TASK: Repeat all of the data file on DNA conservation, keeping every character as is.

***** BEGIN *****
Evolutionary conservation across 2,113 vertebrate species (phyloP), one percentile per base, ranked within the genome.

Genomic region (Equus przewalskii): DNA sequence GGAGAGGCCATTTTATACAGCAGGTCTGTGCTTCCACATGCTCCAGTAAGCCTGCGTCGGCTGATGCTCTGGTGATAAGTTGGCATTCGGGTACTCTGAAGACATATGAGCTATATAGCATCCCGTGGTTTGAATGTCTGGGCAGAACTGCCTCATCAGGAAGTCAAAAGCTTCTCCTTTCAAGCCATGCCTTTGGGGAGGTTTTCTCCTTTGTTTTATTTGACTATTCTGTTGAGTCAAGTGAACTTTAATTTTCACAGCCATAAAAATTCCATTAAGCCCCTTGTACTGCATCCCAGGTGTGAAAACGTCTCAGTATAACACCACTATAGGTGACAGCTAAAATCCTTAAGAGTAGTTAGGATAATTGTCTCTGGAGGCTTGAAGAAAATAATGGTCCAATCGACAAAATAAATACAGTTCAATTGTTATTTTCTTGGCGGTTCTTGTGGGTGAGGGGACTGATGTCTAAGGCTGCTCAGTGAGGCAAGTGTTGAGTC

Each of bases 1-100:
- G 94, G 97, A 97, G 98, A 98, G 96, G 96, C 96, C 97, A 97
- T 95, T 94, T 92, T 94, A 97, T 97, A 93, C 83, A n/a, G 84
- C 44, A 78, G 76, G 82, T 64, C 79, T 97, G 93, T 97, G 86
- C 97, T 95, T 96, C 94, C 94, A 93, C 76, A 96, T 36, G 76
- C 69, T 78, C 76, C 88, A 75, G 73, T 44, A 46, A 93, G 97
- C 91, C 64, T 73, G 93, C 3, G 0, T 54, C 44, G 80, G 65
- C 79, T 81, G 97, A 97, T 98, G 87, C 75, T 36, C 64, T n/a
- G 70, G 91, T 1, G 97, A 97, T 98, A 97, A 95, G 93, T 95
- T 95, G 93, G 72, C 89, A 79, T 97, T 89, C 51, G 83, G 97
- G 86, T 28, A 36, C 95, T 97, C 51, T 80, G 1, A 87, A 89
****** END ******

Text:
Evolutionary conservation across 2,113 vertebrate species (phyloP), one percentile per base, ranked within the genome.

Genomic region (Equus przewalskii): DNA sequence GGAGAGGCCATTTTATACAGCAGGTCTGTGCTTCCACATGCTCCAGTAAGCCTGCGTCGGCTGATGCTCTGGTGATAAGTTGGCATTCGGGTACTCTGAAGACATATGAGCTATATAGCATCCCGTGGTTTGAATGTCTGGGCAGAACTGCCTCATCAGGAAGTCAAAAGCTTCTCCTTTCAAGCCATGCCTTTGGGGAGGTTTTCTCCTTTGTTTTATTTGACTATTCTGTTGAGTCAAGTGAACTTTAATTTTCACAGCCATAAAAATTCCATTAAGCCCCTTGTACTGCATCCCAGGTGTGAAAACGTCTCAGTATAACACCACTATAGGTGACAGCTAAAATCCTTAAGAGTAGTTAGGATAATTGTCTCTGGAGGCTTGAAGAAAATAATGGTCCAATCGACAAAATAAATACAGTTCAATTGTTATTTTCTTGGCGGTTCTTGTGGGTGAGGGGACTGATGTCTAAGGCTGCTCAGTGAGGCAAGTGTTGAGTC

Each of bases 1-100:
- G 94, G 97, A 97, G 98, A 98, G 96, G 96, C 96, C 97, A 97
- T 95, T 94, T 92, T 94, A 97, T 97, A 93, C 83, A n/a, G 84
- C 44, A 78, G 76, G 82, T 64, C 79, T 97, G 93, T 97, G 86
- C 97, T 95, T 96, C 94, C 94, A 93, C 76, A 96, T 36, G 76
- C 69, T 78, C 76, C 88, A 75, G 73, T 44, A 46, A 93, G 97
- C 91, C 64, T 73, G 93, C 3, G 0, T 54, C 44, G 80, G 65
- C 79, T 81, G 97, A 97, T 98, G 87, C 75, T 36, C 64, T n/a
- G 70, G 91, T 1, G 97, A 97, T 98, A 97, A 95, G 93, T 95
- T 95, G 93, G 72, C 89, A 79, T 97, T 89, C 51, G 83, G 97
- G 86, T 28, A 36, C 95, T 97, C 51, T 80, G 1, A 87, A 89